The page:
As I'm back to nursing a newborn, I've found having a few books near-by means I get quite a lot of reading done. I do not, however, have much time to report back on them. Here are some brief reviews of my recent reading.
"Just a Housewife": The Rise and Fall of Domesticity in America by Glenna Matthews - A very interesting review of the cultural views of homemaking in America. I was most intrigued by her analyses of the "deskilling" of housekeeping. As technology was added, cleaning and cooking became less interesting and less challenging. Ms. Matthews claims this deskilling led in part to the decrease in respect for housewives. I found it interesting because of my own increase in interest in such things as laundry when I started to challenge myself to make my own soap, decrease our energy and water usage, and tackle stains without harsh chemicals. Hopefully, I find the same applies to cooking if I can ever gather the energy to take the brunt of the meal preparation off Kansas Dad's shoulders.
A Morbid Taste for Bones: The First Chronicle of Brother Cadfael by Ellis Peters - I don't remember where these were suggested, but I've already read through the first two chronicles and was hooked. I'm working my way through all of them from the library.
A Girl of the Limberlost by Gene Stratton Porter - A lovely book of times past that has changed forever the way I view moths.
Velvet Elvis: Repainting the Christian Faith by Rob Bell - Kansas Dad's parents introduced us to the sermons of Rob Bell. They've actually visited his church. I highly recommend his Nooma videos and this book. They are well-written, well-produced, though-provoking and enlightening. Amazingly, they're also enjoyable.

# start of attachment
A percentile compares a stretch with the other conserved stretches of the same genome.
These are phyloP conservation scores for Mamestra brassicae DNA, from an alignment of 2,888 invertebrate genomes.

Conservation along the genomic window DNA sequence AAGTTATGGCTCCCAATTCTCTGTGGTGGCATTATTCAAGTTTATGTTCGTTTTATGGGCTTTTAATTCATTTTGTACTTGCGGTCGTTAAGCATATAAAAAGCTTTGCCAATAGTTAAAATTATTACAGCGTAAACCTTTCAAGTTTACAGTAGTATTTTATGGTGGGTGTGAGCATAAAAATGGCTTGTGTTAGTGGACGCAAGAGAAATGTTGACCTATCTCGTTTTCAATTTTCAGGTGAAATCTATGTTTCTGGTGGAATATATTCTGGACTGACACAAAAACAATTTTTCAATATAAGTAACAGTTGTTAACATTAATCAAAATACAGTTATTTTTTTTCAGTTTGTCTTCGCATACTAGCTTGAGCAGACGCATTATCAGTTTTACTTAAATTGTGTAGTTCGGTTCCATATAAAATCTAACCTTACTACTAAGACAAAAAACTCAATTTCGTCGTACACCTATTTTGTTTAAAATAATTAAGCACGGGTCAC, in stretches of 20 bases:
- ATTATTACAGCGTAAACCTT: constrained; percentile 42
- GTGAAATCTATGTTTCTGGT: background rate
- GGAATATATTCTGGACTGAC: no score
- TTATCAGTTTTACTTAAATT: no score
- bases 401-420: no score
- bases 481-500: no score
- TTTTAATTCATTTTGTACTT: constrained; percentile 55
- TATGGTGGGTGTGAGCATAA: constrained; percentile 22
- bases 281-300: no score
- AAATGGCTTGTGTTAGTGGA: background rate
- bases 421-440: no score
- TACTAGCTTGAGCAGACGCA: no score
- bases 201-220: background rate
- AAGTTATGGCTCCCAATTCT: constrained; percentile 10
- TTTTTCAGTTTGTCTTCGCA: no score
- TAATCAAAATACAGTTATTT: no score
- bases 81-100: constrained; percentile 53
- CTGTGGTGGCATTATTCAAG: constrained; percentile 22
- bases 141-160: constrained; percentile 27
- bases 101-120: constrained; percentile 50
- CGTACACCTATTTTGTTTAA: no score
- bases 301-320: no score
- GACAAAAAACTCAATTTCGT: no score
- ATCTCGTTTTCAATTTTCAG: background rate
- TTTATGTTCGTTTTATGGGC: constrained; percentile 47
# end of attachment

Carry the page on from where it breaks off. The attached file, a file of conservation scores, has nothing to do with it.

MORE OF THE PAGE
A Life's Work: On Becoming a Mother by Rachel Cusk - I don't really recommend this book. It's not the kind that mothers would find uplifting or encouraging in our quest to be better people, mothers or wives. I know I've often suffered from my desires to have my own time, my own accomplishments, but I think I am happier in life when I chalk those frustrations up to selfishness and focus on the task at hand (usually involving some wayward Veggie toys). I did like this quote, though:
"Birth is not merely that which divides women from men; it also divides women from themselves, so that a woman's understanding of what it is to exist is profoundly changed. Another person has existed in her, and after their birth they live within the jurisdiction of her consciousness. When she is with them she is not herself; when she is without them she is not herself; and so it is as difficult to leave your children as it is to stay with them."
It's true that I often find myself wishing for time away from the kids only to be thinking of them the entire time they're away (or I'm away).